It’s A History Thing: The Long and Short of It — Were We Shorter?

How often did you hear in school, a museums, or read in a book that these dresses/suits/beds were smaller because people were shorter in the past? Usually the reason given is that our nutrition today is better than it was in then.

This always took humanity as a whole, or as far as the “whole” went “then.”  Truth is, it depends on context, location, nutrition, and some say, technology (although I cannot figure out why).

If you are an evolutionary biologist, the difference of an inch or two may hold greater significance than a minor height difference would if we’re trying to look at historical significance and why, indeed,  beds are shorter (if they were).  And, historically, Europe in the middle ages showed men, at least, were about as tall as they were today due to climate fluctuations that brought longer growing seasons. Even if it proves there is a slight variation, the difference I was told about had me thinking most people in history were more the stature of pygmies than just an inch shorter.

Some measurements have suggested that people of European heritage,  born in the Americas in the  18th and 19th centuries were taller than their European counterparts because of less crowding.  Whereas measurements of  soldiers from the American Revolution and  American Civil War have shown little fluctuation among males of the same age from today.

But, what I was taught in school was that we know people were shorter because surviving beds and clothes are.

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1. There were no standard bed sizes until the later 19th centuries. Until then they were all custom made.  When beds in historic houses are measured they are often the same length as contemporary beds, and some are longer. It is thought that post height and high ceilings may create an optical illusion.  I was at an historic house over the holidays and the bed did not look any shorter to me.  I think the presence of a footboard on older beds may increase the illusion.

2. It’s been suggested that people slept almost sitting up, but the bed length thing denies that, although in some cases it may have been true.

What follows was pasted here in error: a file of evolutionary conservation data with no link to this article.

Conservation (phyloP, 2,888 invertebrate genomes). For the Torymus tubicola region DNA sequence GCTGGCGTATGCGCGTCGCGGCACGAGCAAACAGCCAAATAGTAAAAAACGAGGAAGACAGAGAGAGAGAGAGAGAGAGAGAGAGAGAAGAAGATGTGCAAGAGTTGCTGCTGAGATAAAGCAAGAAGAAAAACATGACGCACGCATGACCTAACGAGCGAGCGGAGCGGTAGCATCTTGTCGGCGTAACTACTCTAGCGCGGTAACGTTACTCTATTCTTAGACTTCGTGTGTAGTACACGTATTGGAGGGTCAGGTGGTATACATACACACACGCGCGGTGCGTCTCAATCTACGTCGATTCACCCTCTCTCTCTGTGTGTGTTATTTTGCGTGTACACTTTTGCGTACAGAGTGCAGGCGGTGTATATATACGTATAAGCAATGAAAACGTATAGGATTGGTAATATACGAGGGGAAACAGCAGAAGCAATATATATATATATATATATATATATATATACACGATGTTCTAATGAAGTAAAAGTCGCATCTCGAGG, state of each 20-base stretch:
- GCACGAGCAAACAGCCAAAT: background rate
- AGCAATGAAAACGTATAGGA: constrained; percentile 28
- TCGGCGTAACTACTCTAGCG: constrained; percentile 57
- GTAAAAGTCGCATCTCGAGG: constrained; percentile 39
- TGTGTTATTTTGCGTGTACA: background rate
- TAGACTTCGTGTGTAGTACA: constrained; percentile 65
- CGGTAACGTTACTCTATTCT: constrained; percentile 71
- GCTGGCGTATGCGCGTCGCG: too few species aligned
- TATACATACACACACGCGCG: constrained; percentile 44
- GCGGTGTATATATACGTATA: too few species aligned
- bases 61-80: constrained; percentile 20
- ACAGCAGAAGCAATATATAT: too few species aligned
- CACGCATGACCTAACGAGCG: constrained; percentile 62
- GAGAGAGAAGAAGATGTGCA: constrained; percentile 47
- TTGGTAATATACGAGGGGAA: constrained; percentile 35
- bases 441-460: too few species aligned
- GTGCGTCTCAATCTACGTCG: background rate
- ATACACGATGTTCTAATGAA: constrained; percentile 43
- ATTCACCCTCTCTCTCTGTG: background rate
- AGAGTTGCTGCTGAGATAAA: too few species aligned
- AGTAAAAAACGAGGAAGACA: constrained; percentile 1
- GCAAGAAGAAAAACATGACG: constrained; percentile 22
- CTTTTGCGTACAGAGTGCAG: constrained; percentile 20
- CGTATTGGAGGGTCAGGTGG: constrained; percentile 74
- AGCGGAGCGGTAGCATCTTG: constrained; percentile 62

3. Surviving clothes are often small which shows that people were shorter.
A historian friend pointed out to me once that clothes were expensive and generally worn until they wore out. Therefore surviving dresses might have belonged to people who were small and generally their clothes were not wearable by anyone else if they died. Since smaller women might be more likely to die in childbirth, it may often have their dresses surviving.
Women may have also been smaller due to wearing stays which creates an unnaturally small waist.

I can see a few holes in my friend’s hypothesis, but, not being soldiers women’s heights were not recorded. Regardless of the quality of available nutrition, women may have not grown as much simply because they began bearing children younger and that uses a lot of resources.

I make these guesses based on what I learned as a docent and docent trainer. But, I have no proof it is the case.

4. Age may be a factor in looking at the records of heights.  While the findings were based on averages, very young men may have falsified their ages to enter the military. I was looking at pictures of Civil War soldiers and am reminded that until recently, boys went to war quite young and may have been short of the height they would achieve as adults.

In  Stuff and Nonsense, Myths That Should by Now Be History by Mary Miley Theobald in the Colonial Williamsburg Journal, Winter 2008, she says:

Heights varied in the eighteenth century, as they do today. But overall, eighteenth-century people were not dramatically shorter than the twenty-first’s. When Colonial Williamsburg historian Harold Gill compared the average heights of white male soldiers during the Revolutionary War in the 1770s with those serving in the United States Army in the 1950s, the difference was about two-thirds of an inch. Similar studies show similar results: little or no difference. The average height of American males does seem to have been significantly greater—up to two inches—than the average height of European males of the same time, a result ascribed to better nutrition and healthier living conditions in the New World than in the Old.

The Long and the Short of it is that while people may have been slightly shorter, it is unlikely to have been the beds serving as proof, nor do the clothes. Individuals make  assumptions and suppositions, propose them as hypotheses, which are seen as reasonable, and therefore are passed around as probable and likely. After a time, “probable and likely” become “fact.”